The Stuga Guide to Installation Methods

The Stuga Guide to Installation Methods
Design & Photo: Nicolas Potts, Potts Projects

One of our most commonly asked questions is how to choose the right installation method for your home. There is no right or wrong answer to this question — every project is different. Following this guide will help you understand the pros and cons of each method, and choose the one that makes the most sense for your home. 

Check the Specs

Before you start, check to see if your chosen floor requires a particular installation method. Most of our floors can be floated, stapled, or glued. However, floors like our prefinished herringbone or Ultra-Wide options must be glued. Our waterproof products can be floated or glued, but not stapled. This information is included under “Specs” on the product page, but please get in touch if you have any questions.


We find that stapling is the most common method used by custom home builders, and the reasons are clear. This method allows for beautiful customizations, like header board transitions or going sans-baseboards. You can install cabinetry on top of stapled floors, or add permanently affixed items like stair railings that screw into the floors. Overall, it’s a flexible way to install your floors. The only downside? If you have a concrete subfloor, this installation method won’t work for you.

Stapling Pros: 

  • Allows for customization
  • Fairly easy installation
  • Feels good underfoot
  • Easy to repair/replace boards
  • Can run underneath cabinets/affixed items

Stapling Cons: 

  • Won’t work over a concrete subfloor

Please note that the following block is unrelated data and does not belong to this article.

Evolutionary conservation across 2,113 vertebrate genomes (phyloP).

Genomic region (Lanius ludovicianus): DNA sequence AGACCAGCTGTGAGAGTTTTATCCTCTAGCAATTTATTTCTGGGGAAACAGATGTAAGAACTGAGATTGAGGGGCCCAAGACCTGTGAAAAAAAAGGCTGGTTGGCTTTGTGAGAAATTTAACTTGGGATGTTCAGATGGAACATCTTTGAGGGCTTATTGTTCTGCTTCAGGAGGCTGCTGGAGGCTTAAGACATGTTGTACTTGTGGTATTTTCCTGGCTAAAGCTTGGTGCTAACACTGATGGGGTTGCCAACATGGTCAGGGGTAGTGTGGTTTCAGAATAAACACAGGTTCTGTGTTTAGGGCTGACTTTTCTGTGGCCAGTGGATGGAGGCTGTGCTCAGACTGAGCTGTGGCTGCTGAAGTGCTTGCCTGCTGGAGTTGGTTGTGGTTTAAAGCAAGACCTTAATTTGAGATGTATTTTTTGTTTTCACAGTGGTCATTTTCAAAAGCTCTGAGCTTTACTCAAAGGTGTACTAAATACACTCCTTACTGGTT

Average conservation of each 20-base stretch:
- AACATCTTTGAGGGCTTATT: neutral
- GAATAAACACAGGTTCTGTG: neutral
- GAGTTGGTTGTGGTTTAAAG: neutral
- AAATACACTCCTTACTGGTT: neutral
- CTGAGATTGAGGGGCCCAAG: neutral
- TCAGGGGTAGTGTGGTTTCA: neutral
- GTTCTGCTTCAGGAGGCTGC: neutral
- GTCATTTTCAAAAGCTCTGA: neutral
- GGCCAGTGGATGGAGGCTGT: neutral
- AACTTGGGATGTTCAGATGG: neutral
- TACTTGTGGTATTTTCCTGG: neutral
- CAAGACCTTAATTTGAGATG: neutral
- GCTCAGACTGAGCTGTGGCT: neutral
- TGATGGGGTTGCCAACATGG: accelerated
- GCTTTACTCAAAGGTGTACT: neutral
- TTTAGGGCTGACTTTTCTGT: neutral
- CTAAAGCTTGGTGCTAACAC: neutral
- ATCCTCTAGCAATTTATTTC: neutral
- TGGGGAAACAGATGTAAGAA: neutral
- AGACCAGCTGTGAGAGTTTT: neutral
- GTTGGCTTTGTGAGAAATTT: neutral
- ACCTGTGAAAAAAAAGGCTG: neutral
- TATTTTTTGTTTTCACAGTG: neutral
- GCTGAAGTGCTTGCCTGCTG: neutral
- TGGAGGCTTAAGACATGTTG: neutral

A favorite installation type among DIY’ers, floating is quick and fairly easy. The caveat here is that proper prep is a must. You want your subfloor to be very flat & level in preparation for a floated floor so that the floor doesn’t “bounce” when walking on it. Floating requires an expansion gap around all borders to ensure that the floor can move as the wood naturally expands and contracts without being pinched by permanent objects like trim. This means that you will need transition strips and baseboards to cover the gap. Floating works well over any type of subfloor, and is commonly chosen in homes with concrete slabs and/or simpler installations like one or two rooms. You can float over anything that is firm, flat and dry, which means installing over existing floors is okay. 

Floating Pros: 

  • Fast and easy
  • Works well over concrete or wood subfloors
  • Can cover existing flooring without removal
  • Feels good underfoot
  • Easy to remove

Floating Cons:

  • Requires a very level subfloor
  • Needs an expansion gap (baseboards and transition strips are necessary)
  • Harder to repair/replace boards
  • Cannot run underneath cabinets/affixed items

Floating tip: Keep in mind there is a maximum dimension of floating a floor without a “break” or transition piece, which is 80’ wide and 160’ long. A common misconception when floating is that you need transition trips in every doorway even if wood is being installed in each area. This is incorrect. You can run flooring through doorways without issue so long as they're within the maximum width and length dimensions above. 


In many ways, glued-down floors are similar to stapled floors. You can run your cabinets over them and create beautiful customizations. However, this installation method takes longer to do correctly. Plus, glued floors must be weighted as the glue dries for proper adhesion. Overall, it tends to be the most costly of the three methods. But in some cases, like where you want the customization options of a stapled floor but have concrete subfloors, the pros outweigh the cons.

Gluing Pros: 

  • Allows for customization
  • Works well over concrete or wood subfloors
  • Very secure
  • Can run underneath cabinets/affixed items

Gluing Cons: 

  • Can feel hard underfoot, similar to tile
  • Harder to repair/replace boards
  • Hard to remove
  • Tends to be more costly in materials and labor
More installation tips for engineered wood flooring by Stuga